The IT problem
Oftentimes, IT and the mental baggage that accompanies connotatively is sufficient to fill executives and management staff with dread. A sense of impending doom can pervade when hundreds of man hours are spent in planning disaster recovery scenarios, not to mention the sizable implementation cost of those plans. At the same time, everyone involved must cross their fingers in hopes that those plans, however effectively laid, never need execution.
The need to execute a "disaster recovery" plan implies a "disaster" has occurred. Frantic phone calls, dissatisfied clients, 2:00 AM meetings, and the like become the order of the day (night?). In a best case scenario, no data is lost, and only a moderate amount of service interruption has occurred. IT may see this as a plan successfully executed. Perhaps management may as well. However, the savvy among them will see a tarnished relationship that persists long after.
Ironically, in a best case scenario, a failure never occurs. In this case all of the time and cost in planning and execution is effectively wasted. It becomes an expensive learning exercise for those involved.
In a worse scenario, subsequent to a failure, IT staff is eviscerated for problems they may or may not have even been able to do something about. What can follow these failures may be a return to complacency, patiently awaiting the next event, albeit with heightened nerves and a strained relationship. Luckily, this is no longer the year 1998, and real solutions to these problems are within reach for those who care to solve them for good.
In the modern day, software defined data centers have swiftly changed the roles of IT and development. In a world where development can provision functioning resources with a few clicks or API calls, cloud providers or frameworks take care of many of the tedious and labor intensive IT tasks. No one likes waiting a week for a database server to be ordered, installed, imaged, domain-joined, backed up, and going through the IT initiation rites before hardware is christened as "ready". Not to mention, simply by organizational conventions, usually only one team can be tasked with such an undertaking, introducing a built in bottleneck to the process.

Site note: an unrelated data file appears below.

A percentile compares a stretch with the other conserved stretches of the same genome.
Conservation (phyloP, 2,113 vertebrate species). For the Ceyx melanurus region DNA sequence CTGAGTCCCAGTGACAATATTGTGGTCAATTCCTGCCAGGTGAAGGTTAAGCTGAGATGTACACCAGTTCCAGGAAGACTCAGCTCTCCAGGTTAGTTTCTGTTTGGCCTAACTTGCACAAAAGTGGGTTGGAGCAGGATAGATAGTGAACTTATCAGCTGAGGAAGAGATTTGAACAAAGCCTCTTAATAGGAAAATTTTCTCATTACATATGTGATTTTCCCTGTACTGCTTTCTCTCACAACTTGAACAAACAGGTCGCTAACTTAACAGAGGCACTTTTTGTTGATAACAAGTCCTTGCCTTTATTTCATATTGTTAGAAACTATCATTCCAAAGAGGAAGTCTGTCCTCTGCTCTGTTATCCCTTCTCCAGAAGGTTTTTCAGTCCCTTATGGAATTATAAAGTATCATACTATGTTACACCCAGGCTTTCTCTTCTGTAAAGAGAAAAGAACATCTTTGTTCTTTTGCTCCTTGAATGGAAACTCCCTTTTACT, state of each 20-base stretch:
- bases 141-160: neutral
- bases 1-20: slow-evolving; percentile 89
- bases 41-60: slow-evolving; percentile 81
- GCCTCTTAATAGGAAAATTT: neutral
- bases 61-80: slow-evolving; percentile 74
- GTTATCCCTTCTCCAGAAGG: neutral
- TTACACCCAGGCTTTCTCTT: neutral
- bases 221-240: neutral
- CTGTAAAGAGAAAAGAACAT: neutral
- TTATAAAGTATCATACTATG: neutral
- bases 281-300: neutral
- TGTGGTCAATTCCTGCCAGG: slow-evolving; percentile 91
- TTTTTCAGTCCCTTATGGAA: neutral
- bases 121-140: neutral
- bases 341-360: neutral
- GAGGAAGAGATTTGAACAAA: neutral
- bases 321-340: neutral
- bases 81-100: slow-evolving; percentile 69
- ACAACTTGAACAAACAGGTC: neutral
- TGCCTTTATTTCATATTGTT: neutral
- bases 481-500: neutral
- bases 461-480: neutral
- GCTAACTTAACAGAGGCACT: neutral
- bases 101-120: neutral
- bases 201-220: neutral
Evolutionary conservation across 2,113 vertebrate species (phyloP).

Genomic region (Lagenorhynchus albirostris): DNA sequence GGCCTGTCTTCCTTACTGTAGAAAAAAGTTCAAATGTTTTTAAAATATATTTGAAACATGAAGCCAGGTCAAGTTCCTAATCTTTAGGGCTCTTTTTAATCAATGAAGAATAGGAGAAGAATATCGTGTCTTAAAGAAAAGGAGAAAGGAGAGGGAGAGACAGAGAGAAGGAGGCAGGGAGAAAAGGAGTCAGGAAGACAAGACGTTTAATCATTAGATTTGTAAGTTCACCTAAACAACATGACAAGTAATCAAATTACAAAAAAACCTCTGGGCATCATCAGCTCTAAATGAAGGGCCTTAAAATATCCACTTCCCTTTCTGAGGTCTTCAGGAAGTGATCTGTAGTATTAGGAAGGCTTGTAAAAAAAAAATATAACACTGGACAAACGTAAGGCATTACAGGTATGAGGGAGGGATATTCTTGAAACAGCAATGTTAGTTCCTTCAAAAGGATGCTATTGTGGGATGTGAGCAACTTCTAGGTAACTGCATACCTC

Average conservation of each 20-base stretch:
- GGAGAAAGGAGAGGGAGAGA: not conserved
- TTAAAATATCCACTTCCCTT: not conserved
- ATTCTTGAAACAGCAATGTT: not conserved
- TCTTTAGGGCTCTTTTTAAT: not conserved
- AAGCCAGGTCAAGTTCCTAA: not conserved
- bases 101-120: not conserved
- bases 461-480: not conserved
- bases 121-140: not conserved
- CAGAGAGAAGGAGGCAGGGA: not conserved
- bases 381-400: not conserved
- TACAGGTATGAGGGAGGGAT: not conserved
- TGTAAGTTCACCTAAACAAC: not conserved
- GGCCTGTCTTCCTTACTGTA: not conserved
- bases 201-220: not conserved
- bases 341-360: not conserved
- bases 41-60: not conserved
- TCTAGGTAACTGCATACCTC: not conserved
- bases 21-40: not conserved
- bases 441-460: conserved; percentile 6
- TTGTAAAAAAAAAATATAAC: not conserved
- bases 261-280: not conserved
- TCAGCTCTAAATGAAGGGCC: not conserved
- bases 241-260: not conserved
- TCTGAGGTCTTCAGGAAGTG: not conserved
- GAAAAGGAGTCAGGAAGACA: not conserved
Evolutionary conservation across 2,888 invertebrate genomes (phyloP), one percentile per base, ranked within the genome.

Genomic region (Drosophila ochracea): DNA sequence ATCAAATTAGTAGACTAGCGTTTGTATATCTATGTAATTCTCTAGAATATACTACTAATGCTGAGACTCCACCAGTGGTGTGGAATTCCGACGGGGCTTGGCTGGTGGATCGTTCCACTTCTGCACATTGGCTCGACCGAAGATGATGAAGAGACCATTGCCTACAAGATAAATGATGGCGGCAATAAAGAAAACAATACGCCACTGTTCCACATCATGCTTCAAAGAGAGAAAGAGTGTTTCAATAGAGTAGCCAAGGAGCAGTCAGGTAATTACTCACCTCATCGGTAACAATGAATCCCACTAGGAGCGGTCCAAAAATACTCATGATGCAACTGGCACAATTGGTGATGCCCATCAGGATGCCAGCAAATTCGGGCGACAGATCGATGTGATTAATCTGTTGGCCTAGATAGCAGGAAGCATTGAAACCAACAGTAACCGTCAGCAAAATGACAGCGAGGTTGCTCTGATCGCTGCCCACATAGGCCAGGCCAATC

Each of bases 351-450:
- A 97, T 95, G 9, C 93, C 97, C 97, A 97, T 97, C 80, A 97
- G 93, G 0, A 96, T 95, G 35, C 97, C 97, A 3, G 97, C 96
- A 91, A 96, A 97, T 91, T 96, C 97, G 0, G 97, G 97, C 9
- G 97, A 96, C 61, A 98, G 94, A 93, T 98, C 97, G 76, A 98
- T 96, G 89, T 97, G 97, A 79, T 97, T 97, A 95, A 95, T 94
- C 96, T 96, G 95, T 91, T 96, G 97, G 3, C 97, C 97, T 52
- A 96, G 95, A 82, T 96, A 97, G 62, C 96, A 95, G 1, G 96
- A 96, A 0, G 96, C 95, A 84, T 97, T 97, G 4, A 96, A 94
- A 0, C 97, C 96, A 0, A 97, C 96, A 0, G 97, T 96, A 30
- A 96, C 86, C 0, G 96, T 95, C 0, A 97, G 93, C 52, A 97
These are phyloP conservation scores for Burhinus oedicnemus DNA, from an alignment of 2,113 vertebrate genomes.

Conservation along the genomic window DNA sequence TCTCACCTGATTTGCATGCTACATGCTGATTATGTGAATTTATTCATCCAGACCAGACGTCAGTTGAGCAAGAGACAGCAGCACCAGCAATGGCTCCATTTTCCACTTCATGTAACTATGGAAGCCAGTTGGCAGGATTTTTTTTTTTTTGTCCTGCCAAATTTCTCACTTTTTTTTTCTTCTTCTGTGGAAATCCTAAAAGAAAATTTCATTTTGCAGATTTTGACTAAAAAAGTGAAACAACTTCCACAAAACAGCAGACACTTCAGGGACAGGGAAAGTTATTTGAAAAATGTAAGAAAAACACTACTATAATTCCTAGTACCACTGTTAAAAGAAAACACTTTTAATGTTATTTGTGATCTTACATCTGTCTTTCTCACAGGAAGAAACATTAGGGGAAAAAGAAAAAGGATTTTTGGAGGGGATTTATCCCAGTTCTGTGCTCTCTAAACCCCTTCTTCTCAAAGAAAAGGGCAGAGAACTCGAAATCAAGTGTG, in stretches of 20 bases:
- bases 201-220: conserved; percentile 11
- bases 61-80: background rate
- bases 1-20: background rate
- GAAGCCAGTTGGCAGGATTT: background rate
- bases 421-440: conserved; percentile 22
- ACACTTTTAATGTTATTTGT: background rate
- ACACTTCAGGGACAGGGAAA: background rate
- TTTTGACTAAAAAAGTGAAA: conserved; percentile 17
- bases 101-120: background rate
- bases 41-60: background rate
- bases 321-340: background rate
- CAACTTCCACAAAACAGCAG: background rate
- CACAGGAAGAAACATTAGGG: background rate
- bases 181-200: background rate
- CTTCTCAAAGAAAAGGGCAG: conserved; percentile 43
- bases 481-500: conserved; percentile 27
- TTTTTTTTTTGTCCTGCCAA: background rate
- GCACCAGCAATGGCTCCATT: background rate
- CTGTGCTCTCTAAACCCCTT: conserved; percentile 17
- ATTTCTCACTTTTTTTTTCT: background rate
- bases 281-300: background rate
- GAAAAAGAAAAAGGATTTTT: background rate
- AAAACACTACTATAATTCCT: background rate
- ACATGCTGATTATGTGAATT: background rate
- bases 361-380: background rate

- introduce a democratic system or democratic principles to
- make (something) accessible to everyone
Democratization of IT is the ability to bring these capabilities to others within the organization. This has the capability to greatly accelerate development cycles and improve the overall stability and reliability of a software system.
When mentioning reliability and the cloud, one may counter with the argument that cloud systems are not always entirely reliable themselves. I would mention that in fact, by virtue of being built by humans in the first place, they are fallible by nature. All systems can fail. What sets apart a real cloud system is the ability to recover and work around failure whether machine or human induced. It can all be done without the once-sacrosanct rituals involved with IT ops of bygone eras.
The software solution
What takes the place of those ancient rituals is proper initial planning from a software architecture perspective of handling faults appropriately. Some of this can be handled at a framework level, some within application logic, but in general it is all definitively non-manual. In most of the commodity cloud database and storage products, transparent and geo-redundant replica functionality has existed for years. These built-in features greatly reduce the effort necessary to plan for failure. Combined with other reliability features guarding against "soft failures" involving human error and data loss, the storage and compute proposition of the cloud is compelling.
The remaining task is then to find the proper party who can put the abilities of the cloud to work for whatever your specific need is. IT staff is often not up to the task, as software changes may be necessary to take advantage of platform features. Development, on the other hand, ought to be keen on the idea of being able to improve reliability and scalability all at once.
A properly engineered software application can handle failure of underlying components without significant interruption, surfacing issues that have occurred simply as blips in a log file. Failures such as "a hard drive going out" or "a backup went missing" simply are taken out of the equation. If you've heard those lately, it's time to reevaluate the architecture holding up your business.
If the weakest link in your IT chain is a few lowly hard drives, or that one "critical" machine, rest assured it will fail. Just don't rest too deeply, you've got a 2 AM wakeup call on the way.